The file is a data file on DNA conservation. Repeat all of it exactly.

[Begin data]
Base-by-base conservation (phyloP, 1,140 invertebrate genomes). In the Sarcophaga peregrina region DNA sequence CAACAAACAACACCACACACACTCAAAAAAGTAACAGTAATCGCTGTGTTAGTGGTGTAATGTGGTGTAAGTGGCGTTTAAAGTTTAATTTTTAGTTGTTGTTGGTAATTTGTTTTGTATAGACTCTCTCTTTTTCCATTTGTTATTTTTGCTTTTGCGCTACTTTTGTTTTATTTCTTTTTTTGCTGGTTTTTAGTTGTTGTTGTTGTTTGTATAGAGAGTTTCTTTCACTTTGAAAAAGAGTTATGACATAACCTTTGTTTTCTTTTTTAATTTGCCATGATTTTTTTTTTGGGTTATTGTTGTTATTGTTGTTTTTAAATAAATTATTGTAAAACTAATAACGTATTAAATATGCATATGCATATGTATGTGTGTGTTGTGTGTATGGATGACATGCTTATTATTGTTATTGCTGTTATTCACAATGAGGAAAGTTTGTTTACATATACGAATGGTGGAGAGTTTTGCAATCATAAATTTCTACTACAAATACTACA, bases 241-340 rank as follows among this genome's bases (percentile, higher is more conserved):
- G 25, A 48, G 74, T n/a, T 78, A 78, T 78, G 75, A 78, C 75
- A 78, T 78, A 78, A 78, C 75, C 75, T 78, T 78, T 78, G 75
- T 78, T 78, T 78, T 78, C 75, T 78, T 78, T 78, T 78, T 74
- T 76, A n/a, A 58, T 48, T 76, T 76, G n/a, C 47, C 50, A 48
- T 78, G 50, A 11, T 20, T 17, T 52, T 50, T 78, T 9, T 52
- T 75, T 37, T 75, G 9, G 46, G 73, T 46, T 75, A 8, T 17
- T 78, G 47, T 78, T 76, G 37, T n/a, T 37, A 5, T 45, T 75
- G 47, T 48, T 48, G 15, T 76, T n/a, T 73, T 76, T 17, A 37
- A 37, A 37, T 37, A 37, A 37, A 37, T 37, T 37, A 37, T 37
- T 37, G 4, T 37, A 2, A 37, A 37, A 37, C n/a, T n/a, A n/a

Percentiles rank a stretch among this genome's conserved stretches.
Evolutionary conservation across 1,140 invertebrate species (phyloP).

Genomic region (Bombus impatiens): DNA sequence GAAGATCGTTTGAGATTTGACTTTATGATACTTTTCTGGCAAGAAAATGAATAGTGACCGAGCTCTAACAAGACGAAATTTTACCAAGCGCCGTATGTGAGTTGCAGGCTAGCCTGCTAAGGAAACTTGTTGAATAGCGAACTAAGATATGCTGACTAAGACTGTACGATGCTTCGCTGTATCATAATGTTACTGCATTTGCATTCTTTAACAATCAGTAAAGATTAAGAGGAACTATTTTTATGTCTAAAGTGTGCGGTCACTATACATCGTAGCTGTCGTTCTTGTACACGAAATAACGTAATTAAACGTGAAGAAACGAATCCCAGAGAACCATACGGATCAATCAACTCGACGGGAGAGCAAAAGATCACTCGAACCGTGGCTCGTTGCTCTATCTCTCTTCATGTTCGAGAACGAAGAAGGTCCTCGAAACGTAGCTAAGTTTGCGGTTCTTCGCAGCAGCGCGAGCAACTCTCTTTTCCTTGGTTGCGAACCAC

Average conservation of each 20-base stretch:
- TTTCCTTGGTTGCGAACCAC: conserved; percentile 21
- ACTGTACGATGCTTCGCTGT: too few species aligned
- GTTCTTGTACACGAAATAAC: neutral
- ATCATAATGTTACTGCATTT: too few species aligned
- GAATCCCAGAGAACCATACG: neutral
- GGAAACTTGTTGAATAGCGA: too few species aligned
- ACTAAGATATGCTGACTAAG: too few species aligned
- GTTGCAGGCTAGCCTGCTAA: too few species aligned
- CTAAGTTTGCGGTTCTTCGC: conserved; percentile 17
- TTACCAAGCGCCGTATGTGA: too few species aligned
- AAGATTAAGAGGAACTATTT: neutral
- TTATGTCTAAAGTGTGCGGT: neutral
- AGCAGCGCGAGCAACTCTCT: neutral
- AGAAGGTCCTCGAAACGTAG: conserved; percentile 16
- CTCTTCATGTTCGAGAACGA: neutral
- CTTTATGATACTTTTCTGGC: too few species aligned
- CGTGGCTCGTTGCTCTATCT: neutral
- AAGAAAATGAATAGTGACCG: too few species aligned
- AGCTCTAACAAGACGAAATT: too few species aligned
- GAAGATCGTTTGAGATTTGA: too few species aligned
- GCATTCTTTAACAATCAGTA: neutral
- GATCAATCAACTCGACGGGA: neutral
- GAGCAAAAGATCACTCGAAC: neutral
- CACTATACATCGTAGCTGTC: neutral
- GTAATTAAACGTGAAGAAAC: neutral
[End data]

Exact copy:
Base-by-base conservation (phyloP, 1,140 invertebrate genomes). In the Sarcophaga peregrina region DNA sequence CAACAAACAACACCACACACACTCAAAAAAGTAACAGTAATCGCTGTGTTAGTGGTGTAATGTGGTGTAAGTGGCGTTTAAAGTTTAATTTTTAGTTGTTGTTGGTAATTTGTTTTGTATAGACTCTCTCTTTTTCCATTTGTTATTTTTGCTTTTGCGCTACTTTTGTTTTATTTCTTTTTTTGCTGGTTTTTAGTTGTTGTTGTTGTTTGTATAGAGAGTTTCTTTCACTTTGAAAAAGAGTTATGACATAACCTTTGTTTTCTTTTTTAATTTGCCATGATTTTTTTTTTGGGTTATTGTTGTTATTGTTGTTTTTAAATAAATTATTGTAAAACTAATAACGTATTAAATATGCATATGCATATGTATGTGTGTGTTGTGTGTATGGATGACATGCTTATTATTGTTATTGCTGTTATTCACAATGAGGAAAGTTTGTTTACATATACGAATGGTGGAGAGTTTTGCAATCATAAATTTCTACTACAAATACTACA, bases 241-340 rank as follows among this genome's bases (percentile, higher is more conserved):
- G 25, A 48, G 74, T n/a, T 78, A 78, T 78, G 75, A 78, C 75
- A 78, T 78, A 78, A 78, C 75, C 75, T 78, T 78, T 78, G 75
- T 78, T 78, T 78, T 78, C 75, T 78, T 78, T 78, T 78, T 74
- T 76, A n/a, A 58, T 48, T 76, T 76, G n/a, C 47, C 50, A 48
- T 78, G 50, A 11, T 20, T 17, T 52, T 50, T 78, T 9, T 52
- T 75, T 37, T 75, G 9, G 46, G 73, T 46, T 75, A 8, T 17
- T 78, G 47, T 78, T 76, G 37, T n/a, T 37, A 5, T 45, T 75
- G 47, T 48, T 48, G 15, T 76, T n/a, T 73, T 76, T 17, A 37
- A 37, A 37, T 37, A 37, A 37, A 37, T 37, T 37, A 37, T 37
- T 37, G 4, T 37, A 2, A 37, A 37, A 37, C n/a, T n/a, A n/a

Percentiles rank a stretch among this genome's conserved stretches.
Evolutionary conservation across 1,140 invertebrate species (phyloP).

Genomic region (Bombus impatiens): DNA sequence GAAGATCGTTTGAGATTTGACTTTATGATACTTTTCTGGCAAGAAAATGAATAGTGACCGAGCTCTAACAAGACGAAATTTTACCAAGCGCCGTATGTGAGTTGCAGGCTAGCCTGCTAAGGAAACTTGTTGAATAGCGAACTAAGATATGCTGACTAAGACTGTACGATGCTTCGCTGTATCATAATGTTACTGCATTTGCATTCTTTAACAATCAGTAAAGATTAAGAGGAACTATTTTTATGTCTAAAGTGTGCGGTCACTATACATCGTAGCTGTCGTTCTTGTACACGAAATAACGTAATTAAACGTGAAGAAACGAATCCCAGAGAACCATACGGATCAATCAACTCGACGGGAGAGCAAAAGATCACTCGAACCGTGGCTCGTTGCTCTATCTCTCTTCATGTTCGAGAACGAAGAAGGTCCTCGAAACGTAGCTAAGTTTGCGGTTCTTCGCAGCAGCGCGAGCAACTCTCTTTTCCTTGGTTGCGAACCAC

Average conservation of each 20-base stretch:
- TTTCCTTGGTTGCGAACCAC: conserved; percentile 21
- ACTGTACGATGCTTCGCTGT: too few species aligned
- GTTCTTGTACACGAAATAAC: neutral
- ATCATAATGTTACTGCATTT: too few species aligned
- GAATCCCAGAGAACCATACG: neutral
- GGAAACTTGTTGAATAGCGA: too few species aligned
- ACTAAGATATGCTGACTAAG: too few species aligned
- GTTGCAGGCTAGCCTGCTAA: too few species aligned
- CTAAGTTTGCGGTTCTTCGC: conserved; percentile 17
- TTACCAAGCGCCGTATGTGA: too few species aligned
- AAGATTAAGAGGAACTATTT: neutral
- TTATGTCTAAAGTGTGCGGT: neutral
- AGCAGCGCGAGCAACTCTCT: neutral
- AGAAGGTCCTCGAAACGTAG: conserved; percentile 16
- CTCTTCATGTTCGAGAACGA: neutral
- CTTTATGATACTTTTCTGGC: too few species aligned
- CGTGGCTCGTTGCTCTATCT: neutral
- AAGAAAATGAATAGTGACCG: too few species aligned
- AGCTCTAACAAGACGAAATT: too few species aligned
- GAAGATCGTTTGAGATTTGA: too few species aligned
- GCATTCTTTAACAATCAGTA: neutral
- GATCAATCAACTCGACGGGA: neutral
- GAGCAAAAGATCACTCGAAC: neutral
- CACTATACATCGTAGCTGTC: neutral
- GTAATTAAACGTGAAGAAAC: neutral